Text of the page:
Measurement and modelling of combustion in a spark ignition engine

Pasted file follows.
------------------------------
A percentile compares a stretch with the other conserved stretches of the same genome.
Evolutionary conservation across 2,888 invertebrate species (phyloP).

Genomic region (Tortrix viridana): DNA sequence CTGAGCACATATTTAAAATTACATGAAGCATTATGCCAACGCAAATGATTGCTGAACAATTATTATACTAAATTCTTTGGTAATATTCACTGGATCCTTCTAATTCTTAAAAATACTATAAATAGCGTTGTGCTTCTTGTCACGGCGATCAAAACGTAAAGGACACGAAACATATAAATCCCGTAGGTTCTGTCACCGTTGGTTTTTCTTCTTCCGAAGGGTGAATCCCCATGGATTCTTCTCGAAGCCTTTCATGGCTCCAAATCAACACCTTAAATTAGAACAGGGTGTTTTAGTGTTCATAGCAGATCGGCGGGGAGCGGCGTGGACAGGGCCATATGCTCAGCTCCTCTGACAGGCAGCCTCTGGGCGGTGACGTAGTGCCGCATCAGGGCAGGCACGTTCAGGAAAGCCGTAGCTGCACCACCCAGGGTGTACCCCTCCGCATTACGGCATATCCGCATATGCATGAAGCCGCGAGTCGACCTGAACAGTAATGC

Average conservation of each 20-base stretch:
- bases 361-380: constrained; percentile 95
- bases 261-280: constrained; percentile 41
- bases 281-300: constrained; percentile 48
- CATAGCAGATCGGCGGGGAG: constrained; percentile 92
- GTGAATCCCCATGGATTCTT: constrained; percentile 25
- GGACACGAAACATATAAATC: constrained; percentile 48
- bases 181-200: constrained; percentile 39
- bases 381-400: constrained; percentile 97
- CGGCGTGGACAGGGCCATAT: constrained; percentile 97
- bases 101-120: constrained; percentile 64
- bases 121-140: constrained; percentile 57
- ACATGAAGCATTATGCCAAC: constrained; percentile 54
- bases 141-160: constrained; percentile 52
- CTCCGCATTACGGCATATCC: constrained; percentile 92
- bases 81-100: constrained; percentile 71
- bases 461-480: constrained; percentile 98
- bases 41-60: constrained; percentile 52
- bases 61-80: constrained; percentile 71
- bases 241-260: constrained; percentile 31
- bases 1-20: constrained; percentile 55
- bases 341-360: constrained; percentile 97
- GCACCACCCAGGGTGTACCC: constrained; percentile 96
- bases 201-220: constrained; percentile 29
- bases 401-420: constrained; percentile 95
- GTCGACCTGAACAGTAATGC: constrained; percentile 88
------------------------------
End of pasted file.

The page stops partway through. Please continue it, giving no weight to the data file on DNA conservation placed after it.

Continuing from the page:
A study has been conducted into the causes of cycle by cycle variations in combustion within a spark ignition engine, the best measured engine parameter to use for its characterization, and the effects that: ignition timing, equivalence ratio, fuel type, throttle position and knock, have upon it. A Ricardo E6 single cylinder variable compression ratio research engine was instrumented to allow measurement of: cylinder pressure, temperatures, speed, load, fuel flow and air flow. The engine was also fitted with an optical slice that allowed optical access to the combustion chamber and enabled measurement of the early flame speed (up to 10 mm from spark plug gap) using a laser schileren system. Cylinder pressure data were collected on a dedicated HP1000 computer for every degree of crank angle rotation for up to 300 successive cycles. A phenomenological model was developed for turbulent combustion that split the combustion process into three phases: early laminar burn, turbulent combustion, and final burn. The model allowed the study of the physical phenomena occurring within the combustion chamber and enabled insights to be gained into their effects on combustion and cyclic variations. The study showed: The variation in mixture strength has a far greater effect on the average and Coefficient of Variation (COV) values of all the combustion performance parameters, than does changing the fuel type. Cycle by cycle variations in combustion are best characterized by COV of imep. The onset of knock has no discernible effect on the COVs of the measured parameters. The part throttle results show higher COVs than at Wide Open Throttle (WOT) due to slower burn, supporting the theory that faster initial flame speeds reduce cyclic variations. The combustion model was used to support the hypothesis that cycle by cycle variations are caused by movement of the flame kernel by turbulence within the combustion chamber.